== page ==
Qué tristeza, no hizo piruetas

porque la bicicleta de Anacleta

no hace piruetas sin corneta.

Anacleta sin chancleta – Spanish Tongue Twister

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Tongue Twisters with Ñ

A very characteristic sound of Spanish is Ñ, and the following tongue twister will help us practice it.

Niño, ñame y ñandú

uña, rebaño y pequeño

caño, peña, piña y ñu

paño, baño, caña y leño.

Dueño, peldaño, enseño,

extraño, y escudriño con empeño,

acompaño añiles y ensueños

soñando con años muy añejos.

Nino, name, y nandu – Spanish Tongue Twister

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La araña con maña amaña la laña.

La araña con maña es una tacaña.

La arana con mana – Spanish Tongue Twister

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This last one combines the Ñ sound with the tapped R sound, which makes things more interesting.

Mariana Magaña

desenmarañará mañana

la maraña que enmarañara

Mariana Magaña.

Mariana Magana – Spanish Tongue Twister

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Tongue Twisters with Diphthongs

The pronunciation of diphthongs (a combination of two adjacent vowel sounds within the same syllable) is often problematic for Spanish students. Since the very first lessons when learning the numbers, for example, English speakers face the difficulty of pronouncing properly numbers 6, 16, 20, and 30 precisely because of the diphthongs. 99% of my English speaking students switch the EI for a IE sound. Sadly, I didn’t find any tongue twister to practice this EI diphthong that poses so many problems for some people, but here is a short list of words that you can practice in case you need it.

  • aceite
  • reino
  • peine
  • afeitar
  • pleito

This next tongue twister is helpful to improve the pronunciation of the diphthong EU,  a sound that German speakers have trouble with.

The “qué ingenuo es Eugenio” Spanish tongue twister

¡Qué ingenuo es Eugenio! ¡Y qué genio tiene el ingenuo Eugenio!

Que ingenuo es Eugenio – Spanish Tongue Twister

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The following allows us to focus on differentiating the UA sound from the UE sound.

Cuando cuentes cuentos, cuenta cuántos cuentos cuentas, porque si no cuentas cuántos cuentos cuentas, no sabrás cuántos cuentos sabes contar.

Cuando Cuentes Cuentos – Spanish Tongue Twister

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Tongue Twisters with S

The next two, play with the S sound which is usually easily pronounced, so I believe these are the easiest tongue twisters of this list. If you want to make it more interesting, pronounce it with a Castilian accent. This is, differentiating the S from the Z and C (when followed by an E and I).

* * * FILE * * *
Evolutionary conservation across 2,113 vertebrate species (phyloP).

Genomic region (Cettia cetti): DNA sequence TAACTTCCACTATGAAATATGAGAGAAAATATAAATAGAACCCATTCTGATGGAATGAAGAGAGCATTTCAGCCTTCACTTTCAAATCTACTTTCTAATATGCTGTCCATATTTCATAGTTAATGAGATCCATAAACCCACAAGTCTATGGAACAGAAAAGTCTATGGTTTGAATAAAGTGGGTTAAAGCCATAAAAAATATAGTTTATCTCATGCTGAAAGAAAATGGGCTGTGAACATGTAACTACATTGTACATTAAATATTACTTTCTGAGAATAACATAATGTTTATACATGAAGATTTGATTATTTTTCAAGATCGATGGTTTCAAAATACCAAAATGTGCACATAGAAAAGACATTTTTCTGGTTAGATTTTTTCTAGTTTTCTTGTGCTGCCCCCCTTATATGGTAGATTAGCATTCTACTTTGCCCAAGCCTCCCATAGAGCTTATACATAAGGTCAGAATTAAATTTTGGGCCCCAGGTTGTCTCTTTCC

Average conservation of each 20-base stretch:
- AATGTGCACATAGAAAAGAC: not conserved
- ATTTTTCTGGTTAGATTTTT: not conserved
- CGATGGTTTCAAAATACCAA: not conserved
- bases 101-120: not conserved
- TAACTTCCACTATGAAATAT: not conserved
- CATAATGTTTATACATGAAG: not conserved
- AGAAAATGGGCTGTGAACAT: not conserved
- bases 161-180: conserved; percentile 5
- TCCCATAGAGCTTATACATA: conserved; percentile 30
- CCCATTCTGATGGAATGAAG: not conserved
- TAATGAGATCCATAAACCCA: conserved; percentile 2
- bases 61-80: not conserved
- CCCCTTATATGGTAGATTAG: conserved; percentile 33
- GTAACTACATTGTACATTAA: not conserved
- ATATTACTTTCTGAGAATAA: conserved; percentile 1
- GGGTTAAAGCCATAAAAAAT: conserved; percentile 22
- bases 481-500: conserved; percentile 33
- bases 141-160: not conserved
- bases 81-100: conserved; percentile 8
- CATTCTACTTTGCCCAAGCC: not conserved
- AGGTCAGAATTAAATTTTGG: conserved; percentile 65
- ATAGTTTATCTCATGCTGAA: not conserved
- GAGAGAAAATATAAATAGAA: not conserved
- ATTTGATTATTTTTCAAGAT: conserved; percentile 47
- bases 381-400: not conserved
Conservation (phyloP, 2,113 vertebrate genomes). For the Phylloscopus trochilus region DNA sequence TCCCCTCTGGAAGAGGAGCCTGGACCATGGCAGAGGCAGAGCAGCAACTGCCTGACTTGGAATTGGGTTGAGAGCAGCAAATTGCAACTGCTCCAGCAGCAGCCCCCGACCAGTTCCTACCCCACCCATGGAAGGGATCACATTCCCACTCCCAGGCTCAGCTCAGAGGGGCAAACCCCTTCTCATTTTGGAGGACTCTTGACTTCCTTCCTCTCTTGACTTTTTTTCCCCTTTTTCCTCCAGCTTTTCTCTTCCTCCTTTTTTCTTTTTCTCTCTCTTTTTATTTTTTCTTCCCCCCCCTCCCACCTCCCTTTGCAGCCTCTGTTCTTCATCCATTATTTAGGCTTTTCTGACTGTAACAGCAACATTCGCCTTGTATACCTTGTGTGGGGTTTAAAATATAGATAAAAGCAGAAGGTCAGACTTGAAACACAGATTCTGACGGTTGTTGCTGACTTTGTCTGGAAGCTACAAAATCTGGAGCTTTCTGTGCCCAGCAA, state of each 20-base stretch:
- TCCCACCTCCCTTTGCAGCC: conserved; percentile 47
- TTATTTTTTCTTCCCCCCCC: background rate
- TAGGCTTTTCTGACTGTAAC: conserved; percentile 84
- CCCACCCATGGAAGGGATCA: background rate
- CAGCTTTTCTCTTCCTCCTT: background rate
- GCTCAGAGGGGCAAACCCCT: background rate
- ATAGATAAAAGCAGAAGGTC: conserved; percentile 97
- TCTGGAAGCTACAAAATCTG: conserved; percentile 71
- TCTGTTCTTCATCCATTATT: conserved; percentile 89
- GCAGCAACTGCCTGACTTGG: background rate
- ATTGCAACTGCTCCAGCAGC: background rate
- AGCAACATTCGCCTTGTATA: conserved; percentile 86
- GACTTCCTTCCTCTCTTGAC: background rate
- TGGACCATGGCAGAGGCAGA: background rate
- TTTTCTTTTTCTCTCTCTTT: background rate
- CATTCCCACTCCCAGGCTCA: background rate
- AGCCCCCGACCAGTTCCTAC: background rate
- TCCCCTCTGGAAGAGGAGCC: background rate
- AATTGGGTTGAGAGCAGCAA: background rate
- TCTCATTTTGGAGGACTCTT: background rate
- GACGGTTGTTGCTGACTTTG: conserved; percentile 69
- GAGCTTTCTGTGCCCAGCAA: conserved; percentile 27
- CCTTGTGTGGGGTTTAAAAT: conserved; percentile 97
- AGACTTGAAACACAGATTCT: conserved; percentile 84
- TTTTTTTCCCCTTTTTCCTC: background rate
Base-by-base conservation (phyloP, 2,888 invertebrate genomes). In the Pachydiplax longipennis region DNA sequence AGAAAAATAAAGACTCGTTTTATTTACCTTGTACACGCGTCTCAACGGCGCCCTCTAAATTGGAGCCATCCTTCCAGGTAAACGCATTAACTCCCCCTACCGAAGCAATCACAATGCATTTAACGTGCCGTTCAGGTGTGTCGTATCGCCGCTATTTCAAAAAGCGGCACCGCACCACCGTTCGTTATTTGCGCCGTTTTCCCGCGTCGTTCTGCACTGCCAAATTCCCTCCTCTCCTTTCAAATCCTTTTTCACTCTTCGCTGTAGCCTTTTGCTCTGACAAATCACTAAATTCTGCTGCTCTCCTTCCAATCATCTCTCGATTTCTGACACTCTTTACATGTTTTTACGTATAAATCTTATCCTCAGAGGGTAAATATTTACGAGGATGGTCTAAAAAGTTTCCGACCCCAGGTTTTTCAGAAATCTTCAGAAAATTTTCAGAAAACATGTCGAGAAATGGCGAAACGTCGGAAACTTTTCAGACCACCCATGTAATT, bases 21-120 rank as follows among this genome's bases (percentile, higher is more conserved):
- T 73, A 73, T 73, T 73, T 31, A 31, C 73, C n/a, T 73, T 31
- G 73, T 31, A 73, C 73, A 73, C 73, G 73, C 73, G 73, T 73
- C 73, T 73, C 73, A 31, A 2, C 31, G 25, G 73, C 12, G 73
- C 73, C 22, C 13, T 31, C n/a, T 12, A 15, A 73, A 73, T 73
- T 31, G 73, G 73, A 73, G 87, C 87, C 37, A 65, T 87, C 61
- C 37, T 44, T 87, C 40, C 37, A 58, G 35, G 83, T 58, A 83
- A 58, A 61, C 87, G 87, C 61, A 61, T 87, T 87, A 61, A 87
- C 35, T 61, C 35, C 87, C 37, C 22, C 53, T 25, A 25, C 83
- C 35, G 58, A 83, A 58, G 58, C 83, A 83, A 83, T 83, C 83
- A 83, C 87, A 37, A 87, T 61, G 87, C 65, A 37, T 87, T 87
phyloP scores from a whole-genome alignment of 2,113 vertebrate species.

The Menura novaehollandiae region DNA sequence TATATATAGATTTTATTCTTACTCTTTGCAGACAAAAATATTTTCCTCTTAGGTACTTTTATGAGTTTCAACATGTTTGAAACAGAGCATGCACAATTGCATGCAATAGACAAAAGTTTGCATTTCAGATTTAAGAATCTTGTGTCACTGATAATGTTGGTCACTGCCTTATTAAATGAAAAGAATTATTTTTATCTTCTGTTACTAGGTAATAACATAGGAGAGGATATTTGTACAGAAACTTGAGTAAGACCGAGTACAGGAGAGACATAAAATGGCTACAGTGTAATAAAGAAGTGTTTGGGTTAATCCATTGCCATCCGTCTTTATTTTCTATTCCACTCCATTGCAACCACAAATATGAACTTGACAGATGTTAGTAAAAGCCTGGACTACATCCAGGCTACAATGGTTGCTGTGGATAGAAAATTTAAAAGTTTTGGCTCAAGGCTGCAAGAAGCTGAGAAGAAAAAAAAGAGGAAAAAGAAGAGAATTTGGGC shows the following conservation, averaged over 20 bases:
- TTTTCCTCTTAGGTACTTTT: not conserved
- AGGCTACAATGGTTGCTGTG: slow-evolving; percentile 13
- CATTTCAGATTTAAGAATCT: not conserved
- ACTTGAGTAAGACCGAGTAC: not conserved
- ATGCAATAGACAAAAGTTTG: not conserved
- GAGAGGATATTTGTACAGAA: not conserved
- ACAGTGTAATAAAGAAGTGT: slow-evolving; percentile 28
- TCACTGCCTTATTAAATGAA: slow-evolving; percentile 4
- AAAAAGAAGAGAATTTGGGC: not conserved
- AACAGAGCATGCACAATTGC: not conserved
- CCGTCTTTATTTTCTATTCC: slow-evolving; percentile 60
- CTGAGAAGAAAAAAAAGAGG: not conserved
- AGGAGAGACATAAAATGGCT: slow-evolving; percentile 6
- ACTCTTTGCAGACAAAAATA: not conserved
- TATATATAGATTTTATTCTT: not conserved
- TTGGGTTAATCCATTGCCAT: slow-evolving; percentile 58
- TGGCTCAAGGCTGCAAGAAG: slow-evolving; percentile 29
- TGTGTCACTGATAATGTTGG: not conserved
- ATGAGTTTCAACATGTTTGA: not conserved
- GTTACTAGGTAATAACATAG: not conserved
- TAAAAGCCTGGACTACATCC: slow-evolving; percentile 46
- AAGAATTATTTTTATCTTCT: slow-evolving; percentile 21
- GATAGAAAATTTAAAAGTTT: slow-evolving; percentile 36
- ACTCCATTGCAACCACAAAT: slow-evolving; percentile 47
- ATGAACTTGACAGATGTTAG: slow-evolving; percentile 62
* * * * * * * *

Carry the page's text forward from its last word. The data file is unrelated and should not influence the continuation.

Si Sansón no sazona su salsa con sal, le sale sosa. Le sale sosa su salsa a Sansón si la sazona sin sal. Hizo el asado salado. Hizo la ensalada sin sal. No sé para qué cocina, si todo le sale mal.

Si Sanson no sazona – Spanish Tongue Twister

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The Shortest Tongue Twister in Spanish

It consists of one single – invented – word and it is usually what you say to make your annoying little cousin stop repeating everything you say. 

Parangaricutirimícuaro

Parangaricutirimícuaro – Spanish Tongue Twister

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This word is said to come from the original town of San Juan Parangaricutiro in Mexico, which was swallowed up by a volcano in 1943, The Nuevo San Juan Parangaricutiro is also known as Parangaricutirimícuaro, a word which is longest toponym in Mexico.

The Infinite Tongue twister

There is a tongue twister in Spanish that has infinite variations. It’s always the same structure with only a few variations in the main terms. Here are some of the most popular versions. If can master the single word tongue twister, these take it to the next level.

El pueblo de Parangaricutirimícuaro se va a desparangaricutirimicuarizar. Quien logre desparangaricutirimicuarizarlo primero será un gran desparangaricutirimicuatizador.

El pueblo de Parangaricutirimícuaro – Spanish Tongue Twister

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or

Al rey de Parangaricutirimícuaro lo quieren desparangaricutirimicuarizar. El que logre desparangaricutirimicuarizarlo un buen desparangaricutirimicuatizador será.

Al rey de Parangaricutirimícuaro – Spanish Tongue Twister

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or

El volcán del Parangaricutirimícuaro

se quiere desparangaricutirimicuarizar.

El que logre desparangaricutirimicuarizarlo

un buen desparangaricutirimicuatizador será.

El volcan del Parangaricutirimícuaro – Spanish Tongue Twister

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El ácido desoxirribonucléico se quiere desoxirribonucleizar. El que logre desoxirribonuclizarlo, un buen desoxirribonucleizador será.

El ácido desoxirribonucléico – Spanish Tongue Twister

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El cielo está encapotado. ¿Quién lo desencapotará? El desencapotador que lo desencapote, un buen desencapotador será.

El cielo está encapotado – Spanish Tongue Twister

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El cielo está enladrillado. ¿Quién lo desenladrillará? El desenladrillador que lo desenladrille, un buen desenladrillador será.

El cielo está enladrillado – Spanish Tongue Twister

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Are you tongue tied yet? #spanishtonguetwisters
ARE YOU TONGUE TIED YET? #SPANISHTONGUETWISTERS

El cielo está entablicuadriladrillado.

¿Quién lo desentablicuadriladrillará?

El desentablicuadriladrillador que lo desentablicuadriladrille,

un buen desentablicuadriladrillador será.

El cielo está entablicuadriladrillado – Spanish Tongue Twister

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Practice Your Accent with Tongue Twisters

Something important that you should bear in mind when practicing these tongue twisters, is your accent. In the section of tongue twisters with an S, for example, you could either differentiate the sound of S from Z and C (when followed by an E and I) or pronounce them with the same sound. The same thing happens with Y and LL. If you would like to learn the Rioplatense accent, then you should pronounce them accordingly, with an SH sound.

We have arrived at the end of the list. How did it go? Which one did you find the most difficult? Don’t give up. Keep practicing until you master them all!

Photos: Young girl with her tongue out by Hayes Potter on Unsplash, Woman in green shirt by Daria Shevtsova from Pexels.